In the days leading up to the official premiere of Snowden, Oliver Stone’s eponymous biopic of America’s exiled whistleblower, an international movement came together to pressure US president Barack Obama for a pardon. Executive absolution would make it possible for Edward Snowden to return from Russia without facing a show trial and a life (or even death) sentence for his heroism.
It’s a fine idea. I support it. But I think it does get things backward and sends the wrong message in certain respects.
Edward Snowden shouldn’t NEED a pardon. He performed a public service of inestimable value by exposing the crimes, the criminals, and the techniques of the largest espionage ring in human history: A conspiracy directed at the very public expected to pay the gigantic tab the conspirators run up. The National Security Agency’s budget is classified — of course — but thought to be in excess of $10 billion per year. Talk about adding insult to injury.
So, who SHOULD be seeking pardons?
Well, the operational ringleaders, including but not limited to the last few directors of the NSA, are clearly habitual felons who, in any society with a functioning justice system, would be sporting leg irons and orange coveralls and writing their own letters requesting clemency about now.
Those evildoers have superiors who are equally responsible for having let them run wild. The two that come to mind are the president(s) and the congressional Intelligence Committees (the House Intelligence Committee contests the pardon movement with a classified — of course — report which in public summary characterizes Snowden as a mere “disgruntled employee”).
If these characters weren’t (with good reason) convinced of their own immunity to justice, they’d be shutting down their unprecedented warrantless search operations and finding ways to preemptively pardon each other ahead of something like a new Nuremburg Tribunal, instead of continuing to denigrate and persecute the man who exposed their vile deeds.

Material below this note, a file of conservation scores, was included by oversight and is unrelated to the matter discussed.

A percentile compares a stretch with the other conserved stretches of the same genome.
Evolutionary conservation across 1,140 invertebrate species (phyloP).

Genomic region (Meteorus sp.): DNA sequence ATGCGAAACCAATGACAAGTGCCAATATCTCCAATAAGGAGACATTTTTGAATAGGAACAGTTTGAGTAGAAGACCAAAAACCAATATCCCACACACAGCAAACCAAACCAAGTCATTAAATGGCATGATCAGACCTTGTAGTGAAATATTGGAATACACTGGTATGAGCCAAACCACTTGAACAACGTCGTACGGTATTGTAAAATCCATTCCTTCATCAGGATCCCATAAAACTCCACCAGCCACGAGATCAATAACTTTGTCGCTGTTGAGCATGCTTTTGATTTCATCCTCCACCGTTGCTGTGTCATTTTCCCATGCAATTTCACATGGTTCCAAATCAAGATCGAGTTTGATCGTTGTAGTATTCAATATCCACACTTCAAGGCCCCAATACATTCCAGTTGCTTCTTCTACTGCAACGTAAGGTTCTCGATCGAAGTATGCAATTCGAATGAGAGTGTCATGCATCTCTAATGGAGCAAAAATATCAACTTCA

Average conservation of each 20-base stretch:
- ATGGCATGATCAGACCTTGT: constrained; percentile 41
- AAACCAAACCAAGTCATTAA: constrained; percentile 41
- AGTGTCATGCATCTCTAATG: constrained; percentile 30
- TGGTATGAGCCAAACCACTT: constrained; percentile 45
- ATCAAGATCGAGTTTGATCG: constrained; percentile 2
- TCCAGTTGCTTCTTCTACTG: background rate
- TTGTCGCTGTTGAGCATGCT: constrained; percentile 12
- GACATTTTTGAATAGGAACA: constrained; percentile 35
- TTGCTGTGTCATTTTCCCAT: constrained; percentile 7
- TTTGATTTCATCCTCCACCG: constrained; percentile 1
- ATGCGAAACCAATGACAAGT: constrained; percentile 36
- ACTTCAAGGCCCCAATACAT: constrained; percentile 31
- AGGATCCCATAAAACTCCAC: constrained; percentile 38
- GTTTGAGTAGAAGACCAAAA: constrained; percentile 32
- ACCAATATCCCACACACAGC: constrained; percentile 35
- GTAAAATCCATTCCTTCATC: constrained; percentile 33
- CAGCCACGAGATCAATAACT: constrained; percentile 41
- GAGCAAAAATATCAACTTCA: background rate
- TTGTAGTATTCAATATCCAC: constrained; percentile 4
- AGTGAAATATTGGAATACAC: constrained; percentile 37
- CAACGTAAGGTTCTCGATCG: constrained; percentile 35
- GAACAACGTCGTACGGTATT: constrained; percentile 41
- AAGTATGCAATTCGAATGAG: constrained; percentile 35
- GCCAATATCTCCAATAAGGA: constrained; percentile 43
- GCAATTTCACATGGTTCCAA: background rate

The only subject of truly legitimate debate over Snowden’s actions is whether they were military or civilian in character. Otherwise, how are we to know whether he should receive the Medal of Honor (military) or the Presidential Medal of Freedom and the Congressional Gold Medal (civilian)?
Perhaps an exception should be made that lets him collect all three. Or perhaps none of them are sufficient and a new award, specific to Snowden and those who will hopefully follow in his footsteps, would be more appropriate.
Thomas L. Knapp (Twitter: @thomaslknapp) is director and senior news analyst at the William Lloyd Garrison Center for Libertarian Advocacy Journalism (thegarrisoncenter.org). He lives and works in north central Florida.
- “@Snowden: Give That Man a Medal, Not a ‘Pardon,'” by Thomas L. Knapp, OpEdNews, 09/16/16
- “@Snowden: Give that man a medal, not a ‘pardon,'” by Thomas L. Knapp, Claremont, New Hampshire Eagle Times, 09/19/16
- “@Snowden: Give That Man a Medal, Not a ‘Pardon,'” by Thomas L. Knapp, Winnemucca, Nevada News4Nevada, 09/19/16
- “Snowden: Give That Man a Medal, Not a ‘Pardon,'” by Thomas L. Knapp, Ventura County, California Citizens Journal, 09/19/16
- “Snowden: Give that man a medal, not a pardon,” by Thomas L. Knapp, Libby, Montana Western News, 09/20/16
- “@Snowden: Give That Man a Medal, Not a ‘Pardon,'” by Thomas L. Knapp, Key West: The Newspaper [Florida], 09/23/16